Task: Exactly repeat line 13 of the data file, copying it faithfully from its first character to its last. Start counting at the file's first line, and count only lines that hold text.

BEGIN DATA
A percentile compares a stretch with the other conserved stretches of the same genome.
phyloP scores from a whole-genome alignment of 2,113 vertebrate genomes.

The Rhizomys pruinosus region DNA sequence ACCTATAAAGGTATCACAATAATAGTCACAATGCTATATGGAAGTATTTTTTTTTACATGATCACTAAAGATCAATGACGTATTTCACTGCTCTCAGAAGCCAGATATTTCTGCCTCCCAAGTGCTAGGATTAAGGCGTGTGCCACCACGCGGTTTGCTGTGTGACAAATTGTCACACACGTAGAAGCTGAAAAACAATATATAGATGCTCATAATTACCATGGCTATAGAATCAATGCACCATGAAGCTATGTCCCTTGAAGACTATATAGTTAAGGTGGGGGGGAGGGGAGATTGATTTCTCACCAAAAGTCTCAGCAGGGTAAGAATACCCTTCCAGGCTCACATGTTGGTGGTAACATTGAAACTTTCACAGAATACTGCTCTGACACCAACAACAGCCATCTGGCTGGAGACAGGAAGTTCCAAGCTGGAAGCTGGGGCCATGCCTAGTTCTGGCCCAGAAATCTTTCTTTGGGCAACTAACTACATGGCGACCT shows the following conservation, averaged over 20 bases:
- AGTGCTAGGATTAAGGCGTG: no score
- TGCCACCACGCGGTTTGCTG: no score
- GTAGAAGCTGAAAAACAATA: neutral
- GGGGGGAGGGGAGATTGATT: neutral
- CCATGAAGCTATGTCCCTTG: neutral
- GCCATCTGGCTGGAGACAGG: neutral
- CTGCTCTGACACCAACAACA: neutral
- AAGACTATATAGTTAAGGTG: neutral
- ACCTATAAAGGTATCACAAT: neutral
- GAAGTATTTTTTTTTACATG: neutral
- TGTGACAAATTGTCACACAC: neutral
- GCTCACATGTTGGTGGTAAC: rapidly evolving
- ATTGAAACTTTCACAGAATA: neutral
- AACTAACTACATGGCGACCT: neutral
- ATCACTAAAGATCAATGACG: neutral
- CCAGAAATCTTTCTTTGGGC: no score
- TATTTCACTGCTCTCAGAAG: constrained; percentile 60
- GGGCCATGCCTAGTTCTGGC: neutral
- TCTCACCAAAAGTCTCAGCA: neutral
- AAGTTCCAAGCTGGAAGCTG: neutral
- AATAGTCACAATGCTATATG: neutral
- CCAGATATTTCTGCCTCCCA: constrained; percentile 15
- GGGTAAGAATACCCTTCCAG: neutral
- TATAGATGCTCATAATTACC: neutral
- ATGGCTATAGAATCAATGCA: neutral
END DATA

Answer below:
- GAAGTATTTTTTTTTACATG: neutral